The truth of the matter is recognized by the most prominent scholar/advocates of “democracy promotion.” The most respected of them is Thomas Carothers, head of the Democracy and Law project of the Carnegie Endowment, who describes himself as a neo-Reaganite. He writes in part from an insider’s perspective, having served in Reagan’s State Department programs of “democracy enhancement.” He is an honest scholar, and recognizes that these programs were a failure, in fact, a highly systematic failure. In the regions where US influence was least, there was progress in democracy, despite strenuous efforts of the Reagan administration to prevent it. The worst record was in the regions where the US had the most influence. He also explains the reasons: Washington would permit only “top-down forms” of democracy in which traditional elites, linked to the US, would retain power in deeply undemocratic societies.
Carothers has also reviewed the record since the end of the Cold War, including the Bush II administration up to 2004. He finds a “strong line of continuity” through every administration: Washington supports democracy if and only if it conforms to strategic and economic interests. He regards this as a puzzle: US leaders are “schizophrenic.” There is a much simpler explanation, but it conflicts with standard doctrine about well-intentioned leaders who sometimes make unfortunate errors — another stance that is close to a historical universal. The record in Iraq follows the pattern very closely. There is a mountain of evidence supporting Carothers’s conclusion, in the Middle East and elsewhere. I have reviewed it in detail in print, in the books mentioned and earlier. The only evidence supporting the belief in the “messianic mission” is the rhetoric of leaders. It takes real discipline to jump on the bandwagon, as is routinely done in deeply indoctrinated Western societies. These delusions are safe enough for the powerful. For the victims to succumb to them has always led to disaster, as Kurds should not have to be reminded. The “strong line of continuity” persists without a break to the present moment, dramatically so, in fact. Merely to take one crucial example, last January Palestinians had an election, closely monitored and recognized to be free and fair. But they committed a serious crime: they voted “the wrong way.” Instantly, the US and Israel, with the support of Europe, moved to punish them severely for this intolerable act. Harsh sanctions were imposed, Israel withheld tax and custom duties that it is legally required to provide to the Palestinian Authority and stepped up its military attacks and expansion into the occupied territories, and even cut off water to the water-starved Gaza region — always with direct US support, and European tolerance and participation. Nothing could show more clearly the accuracy of Carothers’s conclusion, and the bitterness of the contempt for democracy among those who proclaim their “messianic mission” most passionately. Again, it takes real discipline to miss what is before our eyes, an unwise stance for the weak.
Every one can see the images of new Iraq, I do not talk about security yet, there was election, there is freedom of expression, and some other positive things. Why are not these positive steps appreciated by other Arab states? Do you think it is because of the US existence in Iraq? Or they fear their future?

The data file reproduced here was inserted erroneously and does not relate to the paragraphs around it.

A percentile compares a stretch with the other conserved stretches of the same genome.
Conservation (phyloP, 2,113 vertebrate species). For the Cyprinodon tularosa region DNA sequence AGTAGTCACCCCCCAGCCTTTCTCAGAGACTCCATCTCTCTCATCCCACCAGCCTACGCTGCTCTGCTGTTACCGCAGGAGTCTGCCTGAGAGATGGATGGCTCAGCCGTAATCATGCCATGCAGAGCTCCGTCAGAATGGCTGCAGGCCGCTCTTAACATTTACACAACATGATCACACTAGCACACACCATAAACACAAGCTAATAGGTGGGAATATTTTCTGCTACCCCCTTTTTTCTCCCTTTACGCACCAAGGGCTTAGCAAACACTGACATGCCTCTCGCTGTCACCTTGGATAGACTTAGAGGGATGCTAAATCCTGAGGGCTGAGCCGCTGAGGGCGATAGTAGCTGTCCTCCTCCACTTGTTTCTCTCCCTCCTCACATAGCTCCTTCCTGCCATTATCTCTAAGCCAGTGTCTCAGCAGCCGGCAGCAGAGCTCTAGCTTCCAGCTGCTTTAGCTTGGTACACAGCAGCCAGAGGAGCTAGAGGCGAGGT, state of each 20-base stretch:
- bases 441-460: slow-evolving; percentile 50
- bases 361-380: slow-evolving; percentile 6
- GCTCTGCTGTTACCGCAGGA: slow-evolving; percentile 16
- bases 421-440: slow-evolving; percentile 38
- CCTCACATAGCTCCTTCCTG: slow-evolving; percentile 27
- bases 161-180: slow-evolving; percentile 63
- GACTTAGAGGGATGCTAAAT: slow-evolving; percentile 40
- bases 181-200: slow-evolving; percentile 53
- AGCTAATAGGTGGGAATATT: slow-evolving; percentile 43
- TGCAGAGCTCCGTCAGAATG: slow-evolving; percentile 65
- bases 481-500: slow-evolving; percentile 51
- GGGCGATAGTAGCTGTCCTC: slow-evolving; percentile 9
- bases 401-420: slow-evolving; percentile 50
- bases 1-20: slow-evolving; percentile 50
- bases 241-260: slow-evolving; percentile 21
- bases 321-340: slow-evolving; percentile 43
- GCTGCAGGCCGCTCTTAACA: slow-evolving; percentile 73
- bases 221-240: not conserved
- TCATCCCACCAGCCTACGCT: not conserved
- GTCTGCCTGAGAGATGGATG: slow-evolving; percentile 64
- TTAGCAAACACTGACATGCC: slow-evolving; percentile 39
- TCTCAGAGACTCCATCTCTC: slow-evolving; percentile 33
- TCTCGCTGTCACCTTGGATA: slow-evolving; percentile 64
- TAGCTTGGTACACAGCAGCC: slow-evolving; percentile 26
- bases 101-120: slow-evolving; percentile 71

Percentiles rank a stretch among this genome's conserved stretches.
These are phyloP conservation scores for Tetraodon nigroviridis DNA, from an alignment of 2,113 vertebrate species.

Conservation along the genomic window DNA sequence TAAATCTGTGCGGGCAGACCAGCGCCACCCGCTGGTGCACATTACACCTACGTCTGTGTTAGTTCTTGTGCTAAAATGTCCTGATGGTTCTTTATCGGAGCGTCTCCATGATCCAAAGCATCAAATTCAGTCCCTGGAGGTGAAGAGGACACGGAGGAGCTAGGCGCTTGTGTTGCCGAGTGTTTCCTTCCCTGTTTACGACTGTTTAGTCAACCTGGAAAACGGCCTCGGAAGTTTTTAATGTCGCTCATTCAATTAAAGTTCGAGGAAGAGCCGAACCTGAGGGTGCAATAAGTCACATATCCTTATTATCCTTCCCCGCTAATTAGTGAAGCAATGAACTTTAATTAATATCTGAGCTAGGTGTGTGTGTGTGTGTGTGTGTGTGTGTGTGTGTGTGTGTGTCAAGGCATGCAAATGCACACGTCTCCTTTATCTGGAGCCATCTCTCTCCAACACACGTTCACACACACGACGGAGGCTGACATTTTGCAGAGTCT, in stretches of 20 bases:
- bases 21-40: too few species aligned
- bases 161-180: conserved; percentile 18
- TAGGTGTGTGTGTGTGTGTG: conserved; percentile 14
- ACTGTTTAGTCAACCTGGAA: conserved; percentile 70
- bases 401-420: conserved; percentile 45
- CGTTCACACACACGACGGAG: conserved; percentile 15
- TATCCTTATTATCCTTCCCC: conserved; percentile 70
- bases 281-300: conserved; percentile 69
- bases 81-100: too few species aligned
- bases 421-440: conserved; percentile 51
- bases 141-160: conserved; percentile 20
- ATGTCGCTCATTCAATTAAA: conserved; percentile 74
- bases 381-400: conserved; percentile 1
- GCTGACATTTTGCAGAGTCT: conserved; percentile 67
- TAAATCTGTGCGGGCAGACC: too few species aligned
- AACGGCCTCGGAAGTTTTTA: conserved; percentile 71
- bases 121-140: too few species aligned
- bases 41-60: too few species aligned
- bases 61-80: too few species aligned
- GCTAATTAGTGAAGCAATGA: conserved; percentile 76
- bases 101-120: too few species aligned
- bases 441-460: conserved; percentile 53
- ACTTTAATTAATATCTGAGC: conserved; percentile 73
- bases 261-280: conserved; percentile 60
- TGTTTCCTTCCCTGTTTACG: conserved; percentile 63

The books I mention discuss the new Iraq,, and I will not repeat what is reviewed in detail there. There is also no need to review how the Iraq invasion has turned into one of the worst catastrophes in military history for the population. That much is familiar. Nevertheless, it was obvious from the start that the invasion would have two major accomplishments, quickly. And another major achievement came later, over US objections. The immediate achievements were to eliminate two brutal regimes: Saddam’s tyranny, and the US-UK sanctions. As I am sure you know, Saddam was strongly supported by the current administration and its immediate mentors right through his worst atrocities, including the massacres of the Kurds, and long after the war with Iran, and again after the Gulf war when Saddam crushed the Shi’ite rebellion that probably would have overthrown him had Bush I not granted him authority to crush it. Bush I also supported his attack against the Kurds, once again, but was compelled to reverse course in this case by a huge public outcry. As for the US-UK sanctions, in Arab areas they killed hundreds of thousands of people, strengthened the tyrant, compelled the population to rely on him for survival, and probably saved him from the fate of other murderous dictators, some quite comparable to Saddam, who were overthrown from within even though the US and UK supported them to the last moment of their bloody careers: Ceausescu, Suharto, Marcos, and a long list of others, to which new names are being added regularly. Those two consequences of the war were surely welcome, though they were obviously not the reasons — support for Saddam through his worst atrocities is sufficient to demonstrate that.
Later, there was another major achievement, an impressive victory of non-violent resistance which overcame the desperate efforts of the Bush administration to prevent the first election elections and some semblance of democracy. The facts are too well known and uncontroversial to review in detail. Popular protests, for which Ayatollah Sistani was the symbol, compelled the occupying army to permit the election. Of course, after having been compelled to permit them, Bush and Blair took credit for them, and commentary (which told the truth throughout most of the process) has been adjusted accordingly. The Bush administration has since been trying to control and subvert subsequent elections it was compelled to tolerate, in ways that again are too familiar to require comment. It is also clear why the prospect of a sovereign and more or less democratic Iraq is a nightmare for American planners. Since I have reviewed the reasons — again pretty obvious — in the books mentioned and elsewhere, I will not do so again here.